4. Turn off power strips and electronic devices when not in use.
  5. Buy a programmable thermostat. Set it to lower the heat or raise the AC when you’re not home.
  6. Make coffee at home. Those lattes and caramel macchiatos add up to quite a bit of dough over the year.
  7. Switch banks. Shop around for better interest rates, lower fees and better customer perks. Don’t forget to look for free online banking and ease of depositing and withdrawing money.
  8. Clip coupons: Saving a couple dollars here and there can start to add up. As long as you’re going to buy the products anyway, why not save money?
  9. Pack your lunch. Bring your lunch to work with you a few days a week, rather than buy it.
  10. Eat at home. We’re busier than ever, but cooking meals at home is healthier and much cheaper than take-out or going out. Plus, with all of the freezer and pre-made options, it’s almost as fast as drive-thru.
  11. Have leftovers night. Save your leftovers from a few meals and have a “leftover dinner.” It’s a free meal!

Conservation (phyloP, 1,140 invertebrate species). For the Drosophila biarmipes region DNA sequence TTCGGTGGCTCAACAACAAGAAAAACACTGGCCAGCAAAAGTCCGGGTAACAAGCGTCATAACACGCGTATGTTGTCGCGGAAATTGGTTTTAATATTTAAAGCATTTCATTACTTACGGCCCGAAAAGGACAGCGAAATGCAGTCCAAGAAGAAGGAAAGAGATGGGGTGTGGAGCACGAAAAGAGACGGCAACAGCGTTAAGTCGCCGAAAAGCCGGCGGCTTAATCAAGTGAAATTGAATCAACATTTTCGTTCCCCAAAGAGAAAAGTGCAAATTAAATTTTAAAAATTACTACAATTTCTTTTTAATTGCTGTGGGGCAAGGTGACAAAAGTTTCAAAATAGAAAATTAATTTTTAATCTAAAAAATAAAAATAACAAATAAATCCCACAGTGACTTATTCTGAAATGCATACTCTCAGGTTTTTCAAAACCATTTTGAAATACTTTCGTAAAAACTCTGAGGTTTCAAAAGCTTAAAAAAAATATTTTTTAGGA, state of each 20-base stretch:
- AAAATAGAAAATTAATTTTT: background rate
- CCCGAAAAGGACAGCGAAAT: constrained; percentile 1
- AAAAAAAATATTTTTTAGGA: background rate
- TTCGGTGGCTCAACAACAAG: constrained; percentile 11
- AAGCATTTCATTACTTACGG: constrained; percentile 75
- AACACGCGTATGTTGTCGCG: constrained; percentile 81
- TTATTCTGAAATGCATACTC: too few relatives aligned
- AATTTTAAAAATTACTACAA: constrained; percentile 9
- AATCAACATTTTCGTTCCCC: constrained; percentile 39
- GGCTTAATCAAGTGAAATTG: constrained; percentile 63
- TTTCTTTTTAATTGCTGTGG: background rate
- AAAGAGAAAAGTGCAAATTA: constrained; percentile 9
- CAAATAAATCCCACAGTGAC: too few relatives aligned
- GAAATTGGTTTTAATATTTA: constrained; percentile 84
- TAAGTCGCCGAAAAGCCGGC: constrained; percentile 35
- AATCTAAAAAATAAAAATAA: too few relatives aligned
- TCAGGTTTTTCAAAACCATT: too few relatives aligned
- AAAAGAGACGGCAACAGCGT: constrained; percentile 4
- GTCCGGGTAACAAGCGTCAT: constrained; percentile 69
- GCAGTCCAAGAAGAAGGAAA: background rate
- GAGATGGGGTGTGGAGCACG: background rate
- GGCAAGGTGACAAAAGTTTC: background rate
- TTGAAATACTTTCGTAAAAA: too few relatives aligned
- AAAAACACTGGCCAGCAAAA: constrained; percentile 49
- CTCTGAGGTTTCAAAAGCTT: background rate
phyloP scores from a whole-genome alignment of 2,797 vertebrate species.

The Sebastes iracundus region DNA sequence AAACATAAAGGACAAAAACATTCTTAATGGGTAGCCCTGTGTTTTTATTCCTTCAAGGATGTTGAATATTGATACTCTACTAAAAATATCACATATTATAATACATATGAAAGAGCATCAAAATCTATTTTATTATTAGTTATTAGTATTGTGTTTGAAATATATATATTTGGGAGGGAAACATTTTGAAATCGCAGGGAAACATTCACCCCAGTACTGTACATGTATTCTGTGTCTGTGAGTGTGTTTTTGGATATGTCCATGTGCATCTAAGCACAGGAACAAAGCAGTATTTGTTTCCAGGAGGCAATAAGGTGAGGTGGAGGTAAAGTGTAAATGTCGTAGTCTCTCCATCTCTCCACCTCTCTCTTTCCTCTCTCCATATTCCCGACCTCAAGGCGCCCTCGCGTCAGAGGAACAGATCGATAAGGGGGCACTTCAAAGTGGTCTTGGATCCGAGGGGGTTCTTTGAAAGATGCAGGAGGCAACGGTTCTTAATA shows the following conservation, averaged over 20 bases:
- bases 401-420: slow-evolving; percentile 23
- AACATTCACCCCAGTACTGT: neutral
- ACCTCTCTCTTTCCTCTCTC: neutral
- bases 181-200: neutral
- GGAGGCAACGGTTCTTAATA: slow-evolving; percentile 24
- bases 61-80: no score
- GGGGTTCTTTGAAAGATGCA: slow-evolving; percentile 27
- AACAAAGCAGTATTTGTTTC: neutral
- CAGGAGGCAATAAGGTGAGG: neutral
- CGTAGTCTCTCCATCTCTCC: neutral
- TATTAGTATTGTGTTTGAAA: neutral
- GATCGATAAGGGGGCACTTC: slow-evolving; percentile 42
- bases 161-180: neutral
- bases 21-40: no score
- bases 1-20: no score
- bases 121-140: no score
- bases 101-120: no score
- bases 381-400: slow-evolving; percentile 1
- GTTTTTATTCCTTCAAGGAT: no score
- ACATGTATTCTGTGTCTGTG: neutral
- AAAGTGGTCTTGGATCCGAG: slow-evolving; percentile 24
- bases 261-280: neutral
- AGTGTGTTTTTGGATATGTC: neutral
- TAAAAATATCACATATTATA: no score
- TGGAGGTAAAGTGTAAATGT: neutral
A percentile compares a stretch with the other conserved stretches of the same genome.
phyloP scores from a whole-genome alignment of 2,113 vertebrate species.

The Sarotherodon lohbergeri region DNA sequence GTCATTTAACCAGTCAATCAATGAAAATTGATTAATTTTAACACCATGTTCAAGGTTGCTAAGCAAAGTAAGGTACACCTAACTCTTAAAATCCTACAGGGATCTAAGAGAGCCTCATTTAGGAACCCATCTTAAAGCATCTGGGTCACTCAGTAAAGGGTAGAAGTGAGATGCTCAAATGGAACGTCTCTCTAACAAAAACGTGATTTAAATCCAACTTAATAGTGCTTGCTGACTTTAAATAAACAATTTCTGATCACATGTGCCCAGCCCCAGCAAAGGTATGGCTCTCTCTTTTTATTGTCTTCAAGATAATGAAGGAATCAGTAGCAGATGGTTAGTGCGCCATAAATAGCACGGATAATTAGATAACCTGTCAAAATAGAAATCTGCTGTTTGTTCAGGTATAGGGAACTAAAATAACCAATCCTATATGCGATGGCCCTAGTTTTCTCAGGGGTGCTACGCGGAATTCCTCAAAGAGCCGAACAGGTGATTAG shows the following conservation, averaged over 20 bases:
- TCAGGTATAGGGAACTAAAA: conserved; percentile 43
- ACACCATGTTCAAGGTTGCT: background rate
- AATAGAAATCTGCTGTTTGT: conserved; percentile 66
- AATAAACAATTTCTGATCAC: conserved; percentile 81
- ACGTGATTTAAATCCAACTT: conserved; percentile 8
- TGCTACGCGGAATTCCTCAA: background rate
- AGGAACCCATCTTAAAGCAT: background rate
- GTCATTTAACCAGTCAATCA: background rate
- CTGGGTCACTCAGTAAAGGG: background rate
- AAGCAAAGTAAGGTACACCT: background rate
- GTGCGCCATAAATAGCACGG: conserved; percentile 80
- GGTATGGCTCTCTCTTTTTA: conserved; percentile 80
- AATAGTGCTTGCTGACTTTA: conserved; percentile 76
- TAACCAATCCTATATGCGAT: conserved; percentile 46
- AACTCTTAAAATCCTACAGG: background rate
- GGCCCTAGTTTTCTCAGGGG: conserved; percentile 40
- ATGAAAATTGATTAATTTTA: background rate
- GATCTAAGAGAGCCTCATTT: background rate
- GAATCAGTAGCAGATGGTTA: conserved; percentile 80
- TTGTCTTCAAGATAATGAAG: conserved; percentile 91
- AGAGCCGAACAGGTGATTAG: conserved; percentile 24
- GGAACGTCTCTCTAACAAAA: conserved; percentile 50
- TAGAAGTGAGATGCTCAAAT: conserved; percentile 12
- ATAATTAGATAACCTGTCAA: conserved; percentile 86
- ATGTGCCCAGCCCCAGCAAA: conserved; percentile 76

12. Buy store brands: Many generic or store brands are actually just as good as name brands and considerably cheaper.
  13. Ditch bottled water. Drink tap water if it’s good quality, buy a filter if it’s not. Get 
      a reusable water bottle and refill it.
    • Avoid vending machines: The items are usually over-priced.
    • Take in a matinee. Afternoon movie showings are cheaper than evening times.
    • Re-examine your cable bill. Cancel extra cable or satellite channels you don’t watch. Watch the “on demand” movie purchases too.
    • Use online bill pay. Most banks offer free online bill paying. Save on stamps and checks, and avoid late fees by automating bill payment.
    • Buy frequently used items in bulk. You get a lower per item price and eliminate extra trips to the store later on.
    • Fully utilize the library. Borrowing books is much cheaper than buying them, but in addition to books, most local libraries now lend movies and games.
    • Cancel magazine/newspaper subscriptions: Re-evaluate your subscriptions. Cancel those you don’t read and consider reading some of the other publications online.
    • Get rid of your land-line. Do you really need a land-line anymore if everyone in the family has a cell phone? Alternatively, look into using VOIP or getting a cheaper plan.
    • Better fuel efficiency. Check the air pressure in your tires, keep up with proper auto maintenance, and slow down. Driving even 5MPH slower will result in better fuel mileage.